By Ashley Littles | Jan 5, 2017 4:55:28 PM
Phishing scams are rampant on the internet, and it seems the scammers are getting even more devious. Defending yourself from these attacks is actually pretty simple, however.
Here are a few common sense steps to take to ensure that you do not become a phishing victim:
Get the Best Anti-Malware Software and Update Regularly
The technical part of fighting off malicious attacks on your computing devices is largely in the hands of the anti-malware software business. These online security experts continuously monitor new malware being developed all over the globe, then fight it with updates to their sophisticated security apps.
Your job is to install the very best anti-malware software you can find on all your computing devices. Then update it whenever the software alerts you to.
Trust Your Instincts
. Company logo (is it clear or blurry? does it match the official one?)
. Email address (is it close but not exact?)
. Website address (is it made to look like the real thing?)
Question any urgent message. Is this really the way a company would handle an issue like the one described in the email?
Check with the apparent source before responding to an email, and do so with a direct email or phone call rather than a reply to the possible scam. Go directly to your financial institution's site to resolve any issue you think might be real.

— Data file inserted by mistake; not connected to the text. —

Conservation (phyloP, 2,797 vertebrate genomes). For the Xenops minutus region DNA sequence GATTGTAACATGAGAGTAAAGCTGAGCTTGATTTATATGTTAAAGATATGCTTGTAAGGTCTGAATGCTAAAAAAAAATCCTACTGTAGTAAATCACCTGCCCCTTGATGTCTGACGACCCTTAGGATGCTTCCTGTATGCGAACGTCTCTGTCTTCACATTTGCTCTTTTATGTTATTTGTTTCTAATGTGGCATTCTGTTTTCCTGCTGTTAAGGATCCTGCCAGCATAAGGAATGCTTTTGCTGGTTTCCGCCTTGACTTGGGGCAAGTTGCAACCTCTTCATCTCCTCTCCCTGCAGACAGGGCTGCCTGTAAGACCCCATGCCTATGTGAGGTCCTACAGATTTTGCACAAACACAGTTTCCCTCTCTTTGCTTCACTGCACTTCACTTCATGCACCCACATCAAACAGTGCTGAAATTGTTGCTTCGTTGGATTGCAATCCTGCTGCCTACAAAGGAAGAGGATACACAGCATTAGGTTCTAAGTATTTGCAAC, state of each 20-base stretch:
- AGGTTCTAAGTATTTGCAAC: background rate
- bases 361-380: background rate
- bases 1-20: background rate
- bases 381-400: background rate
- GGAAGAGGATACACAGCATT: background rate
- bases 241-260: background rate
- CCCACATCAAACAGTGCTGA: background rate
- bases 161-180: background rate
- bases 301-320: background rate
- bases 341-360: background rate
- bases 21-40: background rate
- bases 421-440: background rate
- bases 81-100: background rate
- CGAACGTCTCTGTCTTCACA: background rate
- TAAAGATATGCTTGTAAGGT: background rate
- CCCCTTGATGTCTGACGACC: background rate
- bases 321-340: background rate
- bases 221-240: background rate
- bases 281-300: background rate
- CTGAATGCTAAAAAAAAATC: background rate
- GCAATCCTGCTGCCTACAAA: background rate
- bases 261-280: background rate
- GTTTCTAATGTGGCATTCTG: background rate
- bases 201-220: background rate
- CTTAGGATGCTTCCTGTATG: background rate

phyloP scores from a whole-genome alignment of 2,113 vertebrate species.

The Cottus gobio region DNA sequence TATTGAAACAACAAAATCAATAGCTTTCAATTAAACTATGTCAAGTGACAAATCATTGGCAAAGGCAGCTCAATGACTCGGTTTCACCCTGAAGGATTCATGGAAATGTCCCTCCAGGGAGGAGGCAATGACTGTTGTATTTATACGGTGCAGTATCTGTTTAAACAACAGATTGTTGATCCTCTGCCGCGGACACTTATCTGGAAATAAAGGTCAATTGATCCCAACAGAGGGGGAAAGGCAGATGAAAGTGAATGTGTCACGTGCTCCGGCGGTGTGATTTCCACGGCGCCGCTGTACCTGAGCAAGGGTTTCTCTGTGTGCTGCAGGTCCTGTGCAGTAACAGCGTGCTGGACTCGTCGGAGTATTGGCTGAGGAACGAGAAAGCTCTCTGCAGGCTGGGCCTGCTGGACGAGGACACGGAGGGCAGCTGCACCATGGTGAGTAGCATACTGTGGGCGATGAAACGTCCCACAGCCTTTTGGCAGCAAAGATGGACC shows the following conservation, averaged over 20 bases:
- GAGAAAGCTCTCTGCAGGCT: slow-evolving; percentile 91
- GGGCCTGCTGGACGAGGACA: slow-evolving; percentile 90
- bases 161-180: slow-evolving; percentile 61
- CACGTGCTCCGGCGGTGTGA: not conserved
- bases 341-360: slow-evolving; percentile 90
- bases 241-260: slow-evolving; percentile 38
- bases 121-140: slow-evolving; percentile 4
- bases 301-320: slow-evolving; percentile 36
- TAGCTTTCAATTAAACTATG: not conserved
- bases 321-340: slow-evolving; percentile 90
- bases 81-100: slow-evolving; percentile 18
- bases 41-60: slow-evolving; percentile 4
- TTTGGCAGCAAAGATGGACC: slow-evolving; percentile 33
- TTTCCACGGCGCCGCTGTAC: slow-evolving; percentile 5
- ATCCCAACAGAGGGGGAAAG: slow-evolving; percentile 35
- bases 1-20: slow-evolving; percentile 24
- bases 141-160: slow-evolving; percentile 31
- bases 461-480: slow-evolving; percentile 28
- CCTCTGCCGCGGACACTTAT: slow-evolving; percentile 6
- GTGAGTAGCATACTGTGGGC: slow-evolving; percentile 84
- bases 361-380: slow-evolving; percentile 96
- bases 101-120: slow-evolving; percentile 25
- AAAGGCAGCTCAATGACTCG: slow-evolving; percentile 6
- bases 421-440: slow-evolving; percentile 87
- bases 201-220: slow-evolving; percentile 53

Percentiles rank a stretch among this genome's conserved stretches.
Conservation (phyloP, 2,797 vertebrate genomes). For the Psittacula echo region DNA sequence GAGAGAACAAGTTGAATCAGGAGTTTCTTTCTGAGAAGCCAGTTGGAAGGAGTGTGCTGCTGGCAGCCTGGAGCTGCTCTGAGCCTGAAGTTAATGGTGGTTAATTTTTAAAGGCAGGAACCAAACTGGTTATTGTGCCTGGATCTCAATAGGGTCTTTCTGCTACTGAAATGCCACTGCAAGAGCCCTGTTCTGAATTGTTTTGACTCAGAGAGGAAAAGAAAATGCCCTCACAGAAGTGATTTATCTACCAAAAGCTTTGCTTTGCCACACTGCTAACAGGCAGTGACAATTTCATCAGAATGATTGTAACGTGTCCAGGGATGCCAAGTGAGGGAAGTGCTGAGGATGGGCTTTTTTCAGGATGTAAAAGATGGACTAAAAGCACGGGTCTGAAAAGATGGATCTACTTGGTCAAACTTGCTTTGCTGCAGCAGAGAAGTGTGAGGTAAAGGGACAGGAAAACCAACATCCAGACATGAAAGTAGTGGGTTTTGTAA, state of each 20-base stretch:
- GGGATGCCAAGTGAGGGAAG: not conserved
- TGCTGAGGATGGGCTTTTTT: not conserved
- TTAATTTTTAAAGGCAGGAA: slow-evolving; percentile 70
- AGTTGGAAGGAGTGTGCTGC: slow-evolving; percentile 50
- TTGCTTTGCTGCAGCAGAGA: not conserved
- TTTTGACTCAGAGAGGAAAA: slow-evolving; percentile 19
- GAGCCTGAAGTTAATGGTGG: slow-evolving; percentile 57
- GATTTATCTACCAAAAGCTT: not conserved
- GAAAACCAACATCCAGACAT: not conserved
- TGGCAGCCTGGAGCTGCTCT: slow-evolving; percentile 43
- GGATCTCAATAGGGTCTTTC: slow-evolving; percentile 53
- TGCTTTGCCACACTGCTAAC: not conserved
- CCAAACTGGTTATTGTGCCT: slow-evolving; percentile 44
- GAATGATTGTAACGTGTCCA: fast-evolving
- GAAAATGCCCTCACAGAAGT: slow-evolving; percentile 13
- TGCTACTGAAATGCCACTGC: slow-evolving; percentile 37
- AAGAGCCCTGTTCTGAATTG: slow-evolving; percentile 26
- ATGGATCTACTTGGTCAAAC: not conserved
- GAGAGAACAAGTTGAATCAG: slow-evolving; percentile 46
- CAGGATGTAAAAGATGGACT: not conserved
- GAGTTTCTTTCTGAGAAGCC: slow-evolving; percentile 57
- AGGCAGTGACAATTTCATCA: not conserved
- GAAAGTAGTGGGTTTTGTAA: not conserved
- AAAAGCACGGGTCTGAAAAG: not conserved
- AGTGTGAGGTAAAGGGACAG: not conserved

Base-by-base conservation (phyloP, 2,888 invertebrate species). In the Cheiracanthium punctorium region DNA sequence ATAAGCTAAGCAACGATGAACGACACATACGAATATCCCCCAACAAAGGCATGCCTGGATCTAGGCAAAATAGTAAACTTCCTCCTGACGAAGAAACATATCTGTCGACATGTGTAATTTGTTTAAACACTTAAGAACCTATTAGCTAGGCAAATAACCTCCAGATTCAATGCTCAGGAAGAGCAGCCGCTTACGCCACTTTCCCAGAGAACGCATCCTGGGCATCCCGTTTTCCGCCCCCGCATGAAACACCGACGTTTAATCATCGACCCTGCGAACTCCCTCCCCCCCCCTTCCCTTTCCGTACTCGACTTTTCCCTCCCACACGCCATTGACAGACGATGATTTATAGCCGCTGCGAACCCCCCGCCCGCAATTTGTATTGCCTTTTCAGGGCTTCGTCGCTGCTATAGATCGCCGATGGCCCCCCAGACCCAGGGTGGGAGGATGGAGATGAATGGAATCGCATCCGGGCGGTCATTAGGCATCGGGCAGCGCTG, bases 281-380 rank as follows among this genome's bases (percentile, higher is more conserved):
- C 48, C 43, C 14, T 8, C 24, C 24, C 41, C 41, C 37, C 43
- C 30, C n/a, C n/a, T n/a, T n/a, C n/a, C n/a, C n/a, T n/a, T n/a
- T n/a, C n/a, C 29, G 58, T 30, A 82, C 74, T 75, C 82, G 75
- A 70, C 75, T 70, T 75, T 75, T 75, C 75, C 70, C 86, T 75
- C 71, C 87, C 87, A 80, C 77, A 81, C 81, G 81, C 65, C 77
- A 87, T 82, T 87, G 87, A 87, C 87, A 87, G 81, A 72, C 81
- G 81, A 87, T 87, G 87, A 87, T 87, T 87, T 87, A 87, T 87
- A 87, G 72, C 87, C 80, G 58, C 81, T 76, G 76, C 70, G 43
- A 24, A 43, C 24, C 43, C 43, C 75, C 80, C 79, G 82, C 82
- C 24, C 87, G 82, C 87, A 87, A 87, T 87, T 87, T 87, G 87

NEVER click on the link in an email.
If it Looks Too Good To Be True, It Probably Is
You've heard that all that glitters is not gold, right? Not every offer for free things or investment deals that guarantee success is real. If you receive an email in your inbox that encourages you to click on a link to get some special offer or transfer large amounts of money, trash it immediately.
Protect Your Confidential Information
Most phishing scams involve getting you to divulge confidential information — personal, account-related or financial. They may do this by getting you to sign into a fake form or click on a malicious link.
Don't give out your valuable information unless you do so directly to someone you know and trust. This is the fail-safe approach to protecting your important information.